Get leaders truly working for their teams, rather than the other way around.
Employee satisfaction depends on many factors, of which one of the most important is their relationship with their manager.
I know I'm happiest when my manager knows me and understands my goals, cares about me as a person, and when I have confidence that my manager not only values my contributions but understands the challenges and frustrations I encounter in my job. And I'm really happy when I trust that they not only understand, but can and will help me remove barriers and overcome challenges, be they resource challenges, bureaucratic challenges, etc.
So much of a manager's job is enabling their employees to be more effective and productive, but many managers set goals and dismiss challenges without a real understanding of how the world looks from their employees' point of view.
One could say that great leaders work for their team and not the other way around, but what does this mean in practice and how do managers know if they're really their team's advocate and partner?
Treat employees like customers. Spend a day in their shoes, shadow them to see what their day is like and what challenges arise. Learn their job as part of your ongoing development.
Ask employees to write you a job description. Ask them to try to frame it in the affirmative, as in what you should do rather than what you should not do. Taking this a step further, employees on functional teams could write job descriptions which would then be formalized and used for recruiting and performance evaluation benchmarks.
Start goal-setting exercises at the base level of the organization. Ask the front-line employees to select their top 3-5 objectives for a given period, and then see how those roll up rather than setting high-level objectives and then drilling down into detail at the lower levels.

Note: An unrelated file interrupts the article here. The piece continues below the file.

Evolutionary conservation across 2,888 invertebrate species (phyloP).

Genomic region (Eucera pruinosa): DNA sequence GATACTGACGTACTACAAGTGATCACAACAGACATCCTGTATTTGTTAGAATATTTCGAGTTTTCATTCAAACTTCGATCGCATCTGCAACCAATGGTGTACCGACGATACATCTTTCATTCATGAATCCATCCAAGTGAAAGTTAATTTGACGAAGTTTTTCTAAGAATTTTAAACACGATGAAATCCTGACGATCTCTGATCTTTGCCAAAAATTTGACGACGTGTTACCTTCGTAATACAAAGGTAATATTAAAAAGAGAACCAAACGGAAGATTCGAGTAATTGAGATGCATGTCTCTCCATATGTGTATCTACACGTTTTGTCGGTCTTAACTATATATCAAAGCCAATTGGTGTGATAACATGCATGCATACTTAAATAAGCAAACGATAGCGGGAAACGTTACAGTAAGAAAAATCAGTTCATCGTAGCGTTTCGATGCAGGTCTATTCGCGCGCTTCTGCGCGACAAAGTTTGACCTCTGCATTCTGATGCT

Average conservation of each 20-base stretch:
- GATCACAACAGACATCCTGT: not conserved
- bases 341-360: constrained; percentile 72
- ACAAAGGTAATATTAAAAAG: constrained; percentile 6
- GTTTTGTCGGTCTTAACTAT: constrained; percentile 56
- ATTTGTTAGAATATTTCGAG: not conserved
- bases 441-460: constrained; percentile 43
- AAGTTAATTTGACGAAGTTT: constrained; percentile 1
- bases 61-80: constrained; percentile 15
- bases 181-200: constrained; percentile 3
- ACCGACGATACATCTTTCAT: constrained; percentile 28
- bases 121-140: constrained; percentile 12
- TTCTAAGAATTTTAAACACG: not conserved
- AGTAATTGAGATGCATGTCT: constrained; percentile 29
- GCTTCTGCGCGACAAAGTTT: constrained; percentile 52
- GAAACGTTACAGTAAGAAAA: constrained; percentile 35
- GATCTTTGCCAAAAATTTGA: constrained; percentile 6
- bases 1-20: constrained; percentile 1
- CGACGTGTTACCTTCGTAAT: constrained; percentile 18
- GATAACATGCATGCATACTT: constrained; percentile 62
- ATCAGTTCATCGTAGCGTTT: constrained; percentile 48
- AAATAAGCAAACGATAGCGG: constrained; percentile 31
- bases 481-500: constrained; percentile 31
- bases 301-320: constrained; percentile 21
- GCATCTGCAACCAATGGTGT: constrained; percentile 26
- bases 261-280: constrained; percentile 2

Managers at all levels do the shadowing exercise skipping levels, so they can see the org at all levels. This could be done once a year and then managers can share their learnings at a team meeting to show the impact of their day on the job.
Increasing trust between managers and employees. Managers get to know employees and their roles better, and have more information for making key decisions, allocating resources, motivating and empowering employees. Employees (hopefully) feel listened to and acknowledged, increasing their engagement and willingness to speak up, offer ideas, etc. They're likely to offer more of their passion and creativity if they feel that their manager is making an effort to understand where they're coming from.
Float the idea at a team meeting. Ask for volunteers to do the first session or two with you.
Try it with peers and stakeholders other than direct reports. See how it goes and if it has a positive impact on those interactions.